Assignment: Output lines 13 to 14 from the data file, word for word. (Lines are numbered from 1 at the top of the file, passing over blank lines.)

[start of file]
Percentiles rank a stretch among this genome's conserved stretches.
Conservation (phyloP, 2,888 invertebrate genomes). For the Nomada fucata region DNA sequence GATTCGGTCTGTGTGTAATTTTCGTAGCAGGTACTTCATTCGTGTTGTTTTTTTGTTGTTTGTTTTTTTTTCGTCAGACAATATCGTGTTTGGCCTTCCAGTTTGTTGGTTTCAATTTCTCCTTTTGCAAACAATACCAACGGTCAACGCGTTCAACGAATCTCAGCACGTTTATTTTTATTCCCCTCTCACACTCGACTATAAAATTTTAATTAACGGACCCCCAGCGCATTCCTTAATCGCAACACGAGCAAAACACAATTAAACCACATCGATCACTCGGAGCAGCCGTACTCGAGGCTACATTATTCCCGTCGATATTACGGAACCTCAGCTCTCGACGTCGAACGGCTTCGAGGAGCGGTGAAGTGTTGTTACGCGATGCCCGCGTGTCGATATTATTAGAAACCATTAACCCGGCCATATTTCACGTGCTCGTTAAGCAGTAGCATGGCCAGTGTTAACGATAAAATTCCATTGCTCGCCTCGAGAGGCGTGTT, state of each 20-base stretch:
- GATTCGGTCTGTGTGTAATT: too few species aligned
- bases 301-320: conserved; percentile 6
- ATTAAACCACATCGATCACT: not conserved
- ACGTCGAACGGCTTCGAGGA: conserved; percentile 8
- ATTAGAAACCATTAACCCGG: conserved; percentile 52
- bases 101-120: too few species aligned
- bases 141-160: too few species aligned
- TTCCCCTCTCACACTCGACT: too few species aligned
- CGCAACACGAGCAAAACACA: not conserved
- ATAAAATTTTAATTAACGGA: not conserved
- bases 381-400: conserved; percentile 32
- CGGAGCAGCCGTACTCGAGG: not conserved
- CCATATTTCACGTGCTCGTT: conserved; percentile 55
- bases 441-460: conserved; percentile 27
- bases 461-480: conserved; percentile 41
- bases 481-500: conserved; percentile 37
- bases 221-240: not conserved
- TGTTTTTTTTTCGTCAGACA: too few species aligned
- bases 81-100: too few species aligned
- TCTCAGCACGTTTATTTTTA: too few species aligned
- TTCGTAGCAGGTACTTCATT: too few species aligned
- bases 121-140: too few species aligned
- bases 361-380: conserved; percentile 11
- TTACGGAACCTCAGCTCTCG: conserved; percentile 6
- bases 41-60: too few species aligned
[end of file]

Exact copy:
- bases 381-400: conserved; percentile 32
- CGGAGCAGCCGTACTCGAGG: not conserved